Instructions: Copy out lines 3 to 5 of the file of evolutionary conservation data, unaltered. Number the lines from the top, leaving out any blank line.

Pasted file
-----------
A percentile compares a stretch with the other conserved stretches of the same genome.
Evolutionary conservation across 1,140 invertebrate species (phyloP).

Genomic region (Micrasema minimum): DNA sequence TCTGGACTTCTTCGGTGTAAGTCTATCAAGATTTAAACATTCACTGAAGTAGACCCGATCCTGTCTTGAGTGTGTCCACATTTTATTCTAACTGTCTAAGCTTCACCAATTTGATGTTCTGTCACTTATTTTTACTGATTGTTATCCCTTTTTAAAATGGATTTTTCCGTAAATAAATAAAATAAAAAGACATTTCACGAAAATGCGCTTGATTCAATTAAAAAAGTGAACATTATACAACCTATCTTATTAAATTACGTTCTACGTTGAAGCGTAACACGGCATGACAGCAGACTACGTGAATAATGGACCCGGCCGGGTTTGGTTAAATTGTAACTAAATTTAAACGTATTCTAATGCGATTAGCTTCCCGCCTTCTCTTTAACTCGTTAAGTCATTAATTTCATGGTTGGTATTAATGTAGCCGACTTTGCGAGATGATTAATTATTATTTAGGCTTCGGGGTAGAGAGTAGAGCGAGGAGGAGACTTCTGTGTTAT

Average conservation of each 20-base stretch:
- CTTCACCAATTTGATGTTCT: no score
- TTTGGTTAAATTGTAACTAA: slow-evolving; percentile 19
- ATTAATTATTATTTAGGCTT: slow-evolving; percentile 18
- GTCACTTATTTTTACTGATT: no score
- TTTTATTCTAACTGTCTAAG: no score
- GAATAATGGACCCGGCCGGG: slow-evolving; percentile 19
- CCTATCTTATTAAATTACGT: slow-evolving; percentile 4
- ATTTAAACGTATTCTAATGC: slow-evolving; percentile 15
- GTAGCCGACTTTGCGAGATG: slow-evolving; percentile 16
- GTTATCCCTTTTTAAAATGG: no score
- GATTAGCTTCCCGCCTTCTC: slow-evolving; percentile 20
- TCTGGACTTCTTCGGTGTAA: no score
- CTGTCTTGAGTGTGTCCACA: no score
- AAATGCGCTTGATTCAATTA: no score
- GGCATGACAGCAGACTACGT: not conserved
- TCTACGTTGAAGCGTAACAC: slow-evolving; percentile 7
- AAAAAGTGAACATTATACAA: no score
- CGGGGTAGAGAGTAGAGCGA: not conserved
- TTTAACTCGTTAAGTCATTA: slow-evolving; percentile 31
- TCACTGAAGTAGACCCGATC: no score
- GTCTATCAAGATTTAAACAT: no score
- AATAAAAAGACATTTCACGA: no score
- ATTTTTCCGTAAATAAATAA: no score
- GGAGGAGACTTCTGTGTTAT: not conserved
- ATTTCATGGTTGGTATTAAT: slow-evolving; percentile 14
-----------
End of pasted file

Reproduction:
Genomic region (Micrasema minimum): DNA sequence TCTGGACTTCTTCGGTGTAAGTCTATCAAGATTTAAACATTCACTGAAGTAGACCCGATCCTGTCTTGAGTGTGTCCACATTTTATTCTAACTGTCTAAGCTTCACCAATTTGATGTTCTGTCACTTATTTTTACTGATTGTTATCCCTTTTTAAAATGGATTTTTCCGTAAATAAATAAAATAAAAAGACATTTCACGAAAATGCGCTTGATTCAATTAAAAAAGTGAACATTATACAACCTATCTTATTAAATTACGTTCTACGTTGAAGCGTAACACGGCATGACAGCAGACTACGTGAATAATGGACCCGGCCGGGTTTGGTTAAATTGTAACTAAATTTAAACGTATTCTAATGCGATTAGCTTCCCGCCTTCTCTTTAACTCGTTAAGTCATTAATTTCATGGTTGGTATTAATGTAGCCGACTTTGCGAGATGATTAATTATTATTTAGGCTTCGGGGTAGAGAGTAGAGCGAGGAGGAGACTTCTGTGTTAT

Average conservation of each 20-base stretch:
- CTTCACCAATTTGATGTTCT: no score